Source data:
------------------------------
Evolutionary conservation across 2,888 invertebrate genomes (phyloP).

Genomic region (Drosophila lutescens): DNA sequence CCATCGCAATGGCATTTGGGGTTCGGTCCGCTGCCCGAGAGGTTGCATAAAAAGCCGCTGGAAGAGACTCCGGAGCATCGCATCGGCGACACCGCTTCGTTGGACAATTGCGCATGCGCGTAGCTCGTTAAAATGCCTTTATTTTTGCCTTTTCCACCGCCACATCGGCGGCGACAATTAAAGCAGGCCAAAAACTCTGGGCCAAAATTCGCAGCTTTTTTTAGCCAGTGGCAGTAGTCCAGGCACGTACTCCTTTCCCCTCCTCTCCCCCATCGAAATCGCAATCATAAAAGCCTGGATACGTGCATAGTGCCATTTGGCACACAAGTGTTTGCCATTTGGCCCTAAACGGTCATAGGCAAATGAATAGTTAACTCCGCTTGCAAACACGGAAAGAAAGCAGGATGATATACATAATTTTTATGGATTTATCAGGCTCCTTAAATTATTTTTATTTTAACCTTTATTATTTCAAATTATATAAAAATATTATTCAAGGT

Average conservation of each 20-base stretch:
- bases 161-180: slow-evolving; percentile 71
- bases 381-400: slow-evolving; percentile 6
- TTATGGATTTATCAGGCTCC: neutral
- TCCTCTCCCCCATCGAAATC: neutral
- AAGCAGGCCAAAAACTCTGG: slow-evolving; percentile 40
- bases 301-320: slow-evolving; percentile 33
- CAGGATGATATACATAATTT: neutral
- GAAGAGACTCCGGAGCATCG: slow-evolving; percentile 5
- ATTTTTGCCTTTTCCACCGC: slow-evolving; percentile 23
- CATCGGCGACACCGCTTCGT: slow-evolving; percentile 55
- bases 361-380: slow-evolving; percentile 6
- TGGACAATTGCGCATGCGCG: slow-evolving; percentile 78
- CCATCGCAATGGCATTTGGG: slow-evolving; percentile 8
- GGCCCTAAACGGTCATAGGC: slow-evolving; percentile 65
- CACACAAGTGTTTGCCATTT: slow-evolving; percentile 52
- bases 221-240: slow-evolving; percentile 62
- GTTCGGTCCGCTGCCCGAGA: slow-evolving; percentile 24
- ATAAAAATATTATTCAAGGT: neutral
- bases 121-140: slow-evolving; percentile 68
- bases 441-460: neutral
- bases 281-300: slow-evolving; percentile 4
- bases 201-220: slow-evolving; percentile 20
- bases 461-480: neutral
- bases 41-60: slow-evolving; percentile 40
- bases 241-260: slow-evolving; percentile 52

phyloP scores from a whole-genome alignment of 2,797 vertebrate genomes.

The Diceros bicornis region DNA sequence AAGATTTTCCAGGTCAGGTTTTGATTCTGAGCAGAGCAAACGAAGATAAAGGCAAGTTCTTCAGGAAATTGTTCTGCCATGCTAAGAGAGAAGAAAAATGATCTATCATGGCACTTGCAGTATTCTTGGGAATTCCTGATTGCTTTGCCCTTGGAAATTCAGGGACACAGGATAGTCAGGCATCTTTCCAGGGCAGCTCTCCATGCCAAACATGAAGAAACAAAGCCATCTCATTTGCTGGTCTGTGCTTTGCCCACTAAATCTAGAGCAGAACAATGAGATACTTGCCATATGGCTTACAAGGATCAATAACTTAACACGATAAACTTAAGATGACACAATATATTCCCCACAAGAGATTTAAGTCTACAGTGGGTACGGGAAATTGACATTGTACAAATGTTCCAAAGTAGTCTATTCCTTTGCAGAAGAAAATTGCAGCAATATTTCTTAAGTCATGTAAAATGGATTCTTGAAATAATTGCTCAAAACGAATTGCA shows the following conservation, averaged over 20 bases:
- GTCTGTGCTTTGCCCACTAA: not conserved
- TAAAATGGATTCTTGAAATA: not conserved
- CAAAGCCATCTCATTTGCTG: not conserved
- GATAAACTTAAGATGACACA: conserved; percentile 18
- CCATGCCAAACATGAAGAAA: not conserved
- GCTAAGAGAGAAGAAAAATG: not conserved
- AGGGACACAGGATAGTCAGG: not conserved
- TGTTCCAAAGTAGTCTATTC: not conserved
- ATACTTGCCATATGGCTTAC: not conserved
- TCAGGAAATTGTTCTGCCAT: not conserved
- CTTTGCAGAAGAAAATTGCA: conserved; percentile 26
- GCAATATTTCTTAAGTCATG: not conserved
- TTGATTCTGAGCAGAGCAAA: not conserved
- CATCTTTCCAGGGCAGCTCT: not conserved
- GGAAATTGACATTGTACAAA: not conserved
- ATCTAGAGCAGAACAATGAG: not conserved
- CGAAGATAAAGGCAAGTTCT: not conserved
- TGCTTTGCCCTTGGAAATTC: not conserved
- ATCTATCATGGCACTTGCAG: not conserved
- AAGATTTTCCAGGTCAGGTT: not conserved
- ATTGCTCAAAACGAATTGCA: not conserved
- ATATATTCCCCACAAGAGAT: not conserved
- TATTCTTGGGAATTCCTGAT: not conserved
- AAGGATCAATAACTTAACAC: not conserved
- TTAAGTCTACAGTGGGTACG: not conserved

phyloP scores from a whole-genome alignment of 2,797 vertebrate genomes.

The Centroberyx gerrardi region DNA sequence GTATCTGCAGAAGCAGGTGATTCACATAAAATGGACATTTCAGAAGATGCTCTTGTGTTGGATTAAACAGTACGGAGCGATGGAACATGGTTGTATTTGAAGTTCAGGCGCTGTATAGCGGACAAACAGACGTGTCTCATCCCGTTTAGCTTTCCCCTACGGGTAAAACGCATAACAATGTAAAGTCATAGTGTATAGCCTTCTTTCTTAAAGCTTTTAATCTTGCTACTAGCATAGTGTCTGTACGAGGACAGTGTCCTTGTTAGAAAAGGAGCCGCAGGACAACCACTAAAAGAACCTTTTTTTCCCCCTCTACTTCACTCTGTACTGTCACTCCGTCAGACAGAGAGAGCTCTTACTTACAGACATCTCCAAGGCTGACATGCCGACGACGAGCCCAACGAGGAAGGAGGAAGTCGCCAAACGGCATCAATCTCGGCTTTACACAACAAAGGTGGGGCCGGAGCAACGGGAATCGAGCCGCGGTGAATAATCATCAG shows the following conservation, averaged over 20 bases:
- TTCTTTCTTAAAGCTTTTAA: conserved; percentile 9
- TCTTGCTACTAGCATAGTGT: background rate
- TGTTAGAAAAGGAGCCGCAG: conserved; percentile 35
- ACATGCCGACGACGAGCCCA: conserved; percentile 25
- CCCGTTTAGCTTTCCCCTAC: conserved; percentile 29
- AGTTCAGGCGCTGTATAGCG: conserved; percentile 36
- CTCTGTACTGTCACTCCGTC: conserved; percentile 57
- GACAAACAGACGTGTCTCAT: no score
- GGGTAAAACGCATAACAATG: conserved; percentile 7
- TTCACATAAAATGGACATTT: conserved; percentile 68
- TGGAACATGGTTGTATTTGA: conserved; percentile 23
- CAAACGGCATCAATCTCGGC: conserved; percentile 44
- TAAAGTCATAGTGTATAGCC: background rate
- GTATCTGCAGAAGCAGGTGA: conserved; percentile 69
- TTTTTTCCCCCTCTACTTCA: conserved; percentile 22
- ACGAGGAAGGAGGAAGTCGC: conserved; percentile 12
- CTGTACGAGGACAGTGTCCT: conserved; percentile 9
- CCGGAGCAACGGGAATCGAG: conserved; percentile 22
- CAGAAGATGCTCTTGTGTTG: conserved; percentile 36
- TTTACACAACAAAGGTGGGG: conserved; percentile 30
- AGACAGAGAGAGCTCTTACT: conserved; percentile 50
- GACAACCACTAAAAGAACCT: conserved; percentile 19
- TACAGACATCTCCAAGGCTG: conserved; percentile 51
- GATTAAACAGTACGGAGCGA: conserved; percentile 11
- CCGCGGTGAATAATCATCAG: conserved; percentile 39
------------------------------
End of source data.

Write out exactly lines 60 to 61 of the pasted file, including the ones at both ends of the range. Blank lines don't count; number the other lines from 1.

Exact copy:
- TGTTAGAAAAGGAGCCGCAG: conserved; percentile 35
- ACATGCCGACGACGAGCCCA: conserved; percentile 25